Ousmane Diagana : Defining the scope of our interventions, whether they are in the form of programs, analytical studies or technical assistance is essential and must be done through a strategy. In the past, we were able to develop this strategy over a longer period of time, and through very thorough consultations because we had examined every aspect of the country. It is not possible this time, given the security conditions, but we still needed to retain the essentials. For this, we met with Malian stakeholders around a table to discuss the country's needs and understand how they perceive the Bankâ€™s operations, how to get Bank support, and in which priority areas. The future strategy will reflect these discussions, even though it will be in the shorter term because, according to our vision, Mali will soon enter a transitional phase, with a period of restoring order in several areas. This strategy will be presented to our Board of Directors, on June 13, 2013, and will facilitate access to basic services in Mali. But do not forget that Mali had made a lot of progress in this area. One of our objectives is to consolidate these gains and to help build a solid foundation, essential for the countryâ€™s growth, economic stability and development.
In a post-conflict context, what are the prospects for the Malian economy?
Ousmane Diagana : Many thought that the Malian economy would collapse during this conflict. Initial estimates suggested a recession of about 3% in 2012, but it will ultimately be less. In 2013, according to our estimates, growth is expected to return to its trend level of 5%. This is the result of previous structural reforms in Mali and good management of public finances. In addition, favorable economic factors such as good harvests, rising gold prices and a good rainy season support this trend. However, we must not rest on our laurels, and the government must maintain structural reforms and ensure a real diversification of the economy, while investing in growth sectors such as agriculture. If Malians work towards this, with the support of development partners, then it will achieve a growth rate of 5%, which is relatively high in absolute terms, but not enough for a country whose population increases by 3.3% each year. This growth is not enough to reinvest in the economy. I am well aware that social reforms are not easy in a country like Mali, but Malians should bear these in mind.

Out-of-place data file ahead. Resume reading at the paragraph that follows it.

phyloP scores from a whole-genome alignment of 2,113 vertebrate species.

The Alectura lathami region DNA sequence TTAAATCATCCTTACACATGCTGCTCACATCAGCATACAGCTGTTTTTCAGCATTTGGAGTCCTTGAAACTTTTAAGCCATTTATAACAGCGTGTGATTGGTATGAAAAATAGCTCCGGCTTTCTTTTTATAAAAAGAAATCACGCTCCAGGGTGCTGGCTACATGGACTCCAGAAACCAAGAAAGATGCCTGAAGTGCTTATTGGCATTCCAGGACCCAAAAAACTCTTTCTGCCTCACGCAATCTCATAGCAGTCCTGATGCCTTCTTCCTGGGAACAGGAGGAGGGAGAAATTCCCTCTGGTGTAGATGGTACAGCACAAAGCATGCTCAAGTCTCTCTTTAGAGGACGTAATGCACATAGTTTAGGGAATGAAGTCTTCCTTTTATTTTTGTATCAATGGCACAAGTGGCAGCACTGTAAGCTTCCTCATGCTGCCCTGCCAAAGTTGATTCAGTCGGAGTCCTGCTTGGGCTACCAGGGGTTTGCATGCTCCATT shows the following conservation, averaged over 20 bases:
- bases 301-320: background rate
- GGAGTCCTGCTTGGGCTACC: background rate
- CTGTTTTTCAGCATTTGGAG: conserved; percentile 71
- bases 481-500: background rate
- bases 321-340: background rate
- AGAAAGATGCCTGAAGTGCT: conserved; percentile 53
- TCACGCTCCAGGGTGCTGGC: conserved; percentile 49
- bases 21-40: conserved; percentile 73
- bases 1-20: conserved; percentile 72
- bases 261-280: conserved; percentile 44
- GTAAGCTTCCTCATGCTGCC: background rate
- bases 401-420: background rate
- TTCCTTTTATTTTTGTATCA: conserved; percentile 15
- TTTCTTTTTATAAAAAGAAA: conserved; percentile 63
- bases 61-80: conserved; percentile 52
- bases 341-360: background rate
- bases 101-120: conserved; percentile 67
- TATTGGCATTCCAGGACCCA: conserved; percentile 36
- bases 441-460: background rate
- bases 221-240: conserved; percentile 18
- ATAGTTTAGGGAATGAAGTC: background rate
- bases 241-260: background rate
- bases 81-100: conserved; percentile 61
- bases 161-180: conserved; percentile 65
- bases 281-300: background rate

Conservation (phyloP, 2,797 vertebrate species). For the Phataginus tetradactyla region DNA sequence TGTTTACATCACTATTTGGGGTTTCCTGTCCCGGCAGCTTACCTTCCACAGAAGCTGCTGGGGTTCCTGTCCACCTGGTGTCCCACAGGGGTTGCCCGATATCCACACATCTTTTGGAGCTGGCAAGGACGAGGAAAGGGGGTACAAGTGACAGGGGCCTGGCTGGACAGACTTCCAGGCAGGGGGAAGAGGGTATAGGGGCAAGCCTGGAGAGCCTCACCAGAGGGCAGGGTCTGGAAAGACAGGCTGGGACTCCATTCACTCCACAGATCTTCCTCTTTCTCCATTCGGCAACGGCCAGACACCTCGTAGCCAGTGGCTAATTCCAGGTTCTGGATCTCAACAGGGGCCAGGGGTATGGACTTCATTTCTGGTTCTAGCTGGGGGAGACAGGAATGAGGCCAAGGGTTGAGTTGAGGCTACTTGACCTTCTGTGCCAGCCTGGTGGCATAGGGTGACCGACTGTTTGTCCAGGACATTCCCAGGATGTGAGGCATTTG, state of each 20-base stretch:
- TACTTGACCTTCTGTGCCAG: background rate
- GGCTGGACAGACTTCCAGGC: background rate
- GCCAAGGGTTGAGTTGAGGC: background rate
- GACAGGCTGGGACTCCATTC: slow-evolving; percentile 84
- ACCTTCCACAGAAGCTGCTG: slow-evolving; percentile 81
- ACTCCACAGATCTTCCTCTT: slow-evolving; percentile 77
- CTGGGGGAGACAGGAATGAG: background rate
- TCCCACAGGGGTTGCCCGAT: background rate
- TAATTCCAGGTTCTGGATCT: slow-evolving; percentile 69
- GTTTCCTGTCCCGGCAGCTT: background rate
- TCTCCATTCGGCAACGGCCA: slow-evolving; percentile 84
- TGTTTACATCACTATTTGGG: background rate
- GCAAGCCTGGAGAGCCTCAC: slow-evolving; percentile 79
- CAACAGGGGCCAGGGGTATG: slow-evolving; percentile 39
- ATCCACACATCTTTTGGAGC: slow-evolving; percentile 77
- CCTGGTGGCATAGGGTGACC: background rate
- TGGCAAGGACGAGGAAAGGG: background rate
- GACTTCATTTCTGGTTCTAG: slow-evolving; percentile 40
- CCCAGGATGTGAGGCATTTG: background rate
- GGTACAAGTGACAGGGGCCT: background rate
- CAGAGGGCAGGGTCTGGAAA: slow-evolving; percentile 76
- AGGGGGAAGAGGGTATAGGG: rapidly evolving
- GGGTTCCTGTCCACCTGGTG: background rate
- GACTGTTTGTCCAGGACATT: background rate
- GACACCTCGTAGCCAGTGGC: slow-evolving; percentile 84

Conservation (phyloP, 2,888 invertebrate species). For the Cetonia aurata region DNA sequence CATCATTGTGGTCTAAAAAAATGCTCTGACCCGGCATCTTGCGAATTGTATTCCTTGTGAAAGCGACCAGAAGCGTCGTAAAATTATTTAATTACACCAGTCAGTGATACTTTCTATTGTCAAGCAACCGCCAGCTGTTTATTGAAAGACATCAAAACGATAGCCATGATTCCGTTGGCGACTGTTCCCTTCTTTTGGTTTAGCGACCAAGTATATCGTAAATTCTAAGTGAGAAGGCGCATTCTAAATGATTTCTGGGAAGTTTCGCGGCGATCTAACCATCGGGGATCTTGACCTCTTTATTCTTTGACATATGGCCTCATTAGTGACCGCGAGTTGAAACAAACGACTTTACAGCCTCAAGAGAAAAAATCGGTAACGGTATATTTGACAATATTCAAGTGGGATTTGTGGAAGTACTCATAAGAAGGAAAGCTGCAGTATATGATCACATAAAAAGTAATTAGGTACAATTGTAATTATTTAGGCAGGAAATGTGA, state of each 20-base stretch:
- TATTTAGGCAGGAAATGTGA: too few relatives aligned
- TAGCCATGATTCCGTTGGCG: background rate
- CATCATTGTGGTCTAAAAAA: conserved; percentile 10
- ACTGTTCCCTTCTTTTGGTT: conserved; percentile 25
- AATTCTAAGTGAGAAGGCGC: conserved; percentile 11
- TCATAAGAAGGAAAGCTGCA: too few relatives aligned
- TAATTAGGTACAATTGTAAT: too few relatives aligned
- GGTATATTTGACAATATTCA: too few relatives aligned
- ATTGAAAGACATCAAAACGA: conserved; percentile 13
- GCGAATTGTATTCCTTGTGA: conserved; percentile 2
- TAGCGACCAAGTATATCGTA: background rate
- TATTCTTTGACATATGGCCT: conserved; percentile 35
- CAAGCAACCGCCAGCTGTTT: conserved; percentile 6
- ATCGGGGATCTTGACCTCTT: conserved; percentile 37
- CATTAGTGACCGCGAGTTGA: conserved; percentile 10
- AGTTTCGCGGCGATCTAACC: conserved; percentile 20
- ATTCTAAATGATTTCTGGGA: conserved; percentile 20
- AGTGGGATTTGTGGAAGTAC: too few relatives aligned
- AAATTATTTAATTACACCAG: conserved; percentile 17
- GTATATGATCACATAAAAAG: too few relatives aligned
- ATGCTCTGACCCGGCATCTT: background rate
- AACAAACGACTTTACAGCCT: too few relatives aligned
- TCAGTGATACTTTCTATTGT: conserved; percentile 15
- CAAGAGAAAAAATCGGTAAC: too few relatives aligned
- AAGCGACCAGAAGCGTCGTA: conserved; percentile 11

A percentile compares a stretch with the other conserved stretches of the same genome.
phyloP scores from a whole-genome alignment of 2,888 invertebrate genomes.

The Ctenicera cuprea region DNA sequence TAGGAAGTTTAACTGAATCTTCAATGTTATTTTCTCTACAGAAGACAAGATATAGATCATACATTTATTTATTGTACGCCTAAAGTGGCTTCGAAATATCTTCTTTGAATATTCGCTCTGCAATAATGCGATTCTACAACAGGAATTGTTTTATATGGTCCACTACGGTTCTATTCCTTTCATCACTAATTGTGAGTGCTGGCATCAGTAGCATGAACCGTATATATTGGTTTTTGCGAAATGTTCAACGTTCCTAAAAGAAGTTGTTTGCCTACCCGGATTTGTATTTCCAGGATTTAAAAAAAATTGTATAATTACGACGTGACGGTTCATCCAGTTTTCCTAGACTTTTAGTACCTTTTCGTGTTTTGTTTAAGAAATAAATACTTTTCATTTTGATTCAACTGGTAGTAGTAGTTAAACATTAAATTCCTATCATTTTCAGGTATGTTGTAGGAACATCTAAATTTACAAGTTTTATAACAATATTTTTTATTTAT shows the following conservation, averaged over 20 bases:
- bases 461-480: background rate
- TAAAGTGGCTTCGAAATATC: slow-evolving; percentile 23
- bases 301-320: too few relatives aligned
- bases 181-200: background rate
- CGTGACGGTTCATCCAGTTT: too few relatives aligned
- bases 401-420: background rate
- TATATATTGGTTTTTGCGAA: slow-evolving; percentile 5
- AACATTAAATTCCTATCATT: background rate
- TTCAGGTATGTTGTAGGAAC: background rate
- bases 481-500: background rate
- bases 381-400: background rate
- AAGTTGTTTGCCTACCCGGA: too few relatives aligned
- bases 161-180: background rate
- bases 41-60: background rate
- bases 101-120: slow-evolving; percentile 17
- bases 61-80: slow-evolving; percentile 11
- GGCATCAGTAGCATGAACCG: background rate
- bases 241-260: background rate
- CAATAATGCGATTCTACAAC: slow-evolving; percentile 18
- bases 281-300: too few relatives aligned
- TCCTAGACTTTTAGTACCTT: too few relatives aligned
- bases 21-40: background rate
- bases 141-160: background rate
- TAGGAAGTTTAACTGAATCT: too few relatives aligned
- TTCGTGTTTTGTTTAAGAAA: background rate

What is the Bankâ€™s response to the security challenges in the Sahel?
Ousmane Diagana : Maliâ€™s location in the center of West Africa means that the events that happen there have an effect throughout the Sahel. Whatever has an impact in Mali necessarily affects other countries. It is evident that some factors of the conflict in Mali are endogenous, but other factors come from outside because of porous borders and the lack of opportunities for young people in this difficult geographical region that is the Sahel. Hence the importance of investing in national programs as well as in regional programs. As such, Makhtar Diop will rapidly present the initiatives to the Board to enable us to mobilize more resources directed towards sub-regional programs in the areas of agriculture, energy and infrastructure. This will also lead us to work more effectively with regional structures in the West African area, some of which have proved themselves in the past, including the Permanent Inter-State Committee for Drought Control in the Sahel (CILSS ) and the West African Economic and Monetary Union (WAEMU). The partnership between the Bank and these institutions should be strengthened so that regional programs are a better response to the challenges of development in this area.